Can’ tread the words or stumble over them
Child does not know enough vocabulary words to determine what the author is trying to say.
|Posted by readingbooks52 on April 3, 2013 at 2:00 PM||comments (0)|
A Seemingly Revolutionary Idea -- that Third Graders Should be Able to ReadAllan C. Brownfeld Salem-News.comWith the growth of the third grade-retention program, we finally seem to be asking the right questions.
(WASHINGTON DC) - It recently made front page news (The Washington Post, March 11, 2013) that thirteen states last year adopted laws that require schools to identify, intervene and, in many cases, retain students who fail a reading proficiency test by the end of third grade. Lawmakers in several other states and the District of Columbia are debating similar measures.
Advocates of these policies report that social promotion---advancing students based on age and not academic achievement---results in high school students who can barely read. Educators say that third grade is the place where children are no longer learning to read but are reading to learn. If children haven't mastered reading by third grade, they will find it hard to handle increasingly complex lessons in science, social studies and math.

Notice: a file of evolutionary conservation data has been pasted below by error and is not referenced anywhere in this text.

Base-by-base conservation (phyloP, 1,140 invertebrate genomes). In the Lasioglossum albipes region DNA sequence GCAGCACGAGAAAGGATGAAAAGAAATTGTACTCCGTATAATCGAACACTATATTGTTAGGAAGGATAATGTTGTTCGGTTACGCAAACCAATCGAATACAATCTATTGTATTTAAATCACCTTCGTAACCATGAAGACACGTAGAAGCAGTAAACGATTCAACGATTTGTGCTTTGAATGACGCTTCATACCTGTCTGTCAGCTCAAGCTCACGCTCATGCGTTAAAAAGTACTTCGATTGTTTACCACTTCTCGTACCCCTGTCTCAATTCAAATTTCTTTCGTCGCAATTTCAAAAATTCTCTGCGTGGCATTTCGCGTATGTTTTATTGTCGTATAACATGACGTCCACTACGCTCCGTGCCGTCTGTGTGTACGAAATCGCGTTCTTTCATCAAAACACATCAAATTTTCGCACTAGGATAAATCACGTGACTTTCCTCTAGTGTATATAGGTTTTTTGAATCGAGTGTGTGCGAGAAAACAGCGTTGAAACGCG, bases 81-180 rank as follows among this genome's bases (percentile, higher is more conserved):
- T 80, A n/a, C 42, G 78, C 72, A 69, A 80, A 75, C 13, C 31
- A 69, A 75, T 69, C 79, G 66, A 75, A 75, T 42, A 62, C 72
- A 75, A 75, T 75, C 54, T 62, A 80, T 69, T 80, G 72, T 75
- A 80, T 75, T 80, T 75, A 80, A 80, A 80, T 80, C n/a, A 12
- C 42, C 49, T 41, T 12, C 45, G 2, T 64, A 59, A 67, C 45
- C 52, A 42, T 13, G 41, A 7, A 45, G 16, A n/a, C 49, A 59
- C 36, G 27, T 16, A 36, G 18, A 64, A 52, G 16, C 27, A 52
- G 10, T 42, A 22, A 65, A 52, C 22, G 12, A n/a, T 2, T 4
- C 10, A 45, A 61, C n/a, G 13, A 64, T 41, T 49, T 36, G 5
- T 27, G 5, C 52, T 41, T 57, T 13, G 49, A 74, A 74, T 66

Literacy has declined dramatically among American students. Thirty three per cent of all fourth graders nationwide were reading below basic levels in 2011. For minorities, the picture is worse: half of black and Hispanic fourth-graders were below grade level in reading.
According to a recent study by the Annie E. Casey Foundation, children who don't read proficiently by third grade are four times more likely to drop out of school than those who read well.
The philosophy of third grade retention received a major boost in 2002 in Florida under then-Gov. Jeb Bush, who promoted an education strategy that also featured private school vouchers, data-based assessments for schools and teachers, charter schools and online learning.
Mary Laura Bragg, who ran Florida's third-grade retention program, said it forced elementary schools to get serious about literacy. Principals moved their best teachers to kindergarten and first and second grades, she said. "I saw a sea change in behavior," Bragg said. "It's a shame that it was the threat of retention that spurred these schools into doing what they should have been doing all along."
In Ohio, Gov. John Kasich signed into law the Third Grade Reading Guarantee, which says that starting this year, third-graders who fail a statewide reading test won't be permitted to enter fourth grade. Similar laws are going into effect in Indiana, Iowa, New Mexico and Colorado.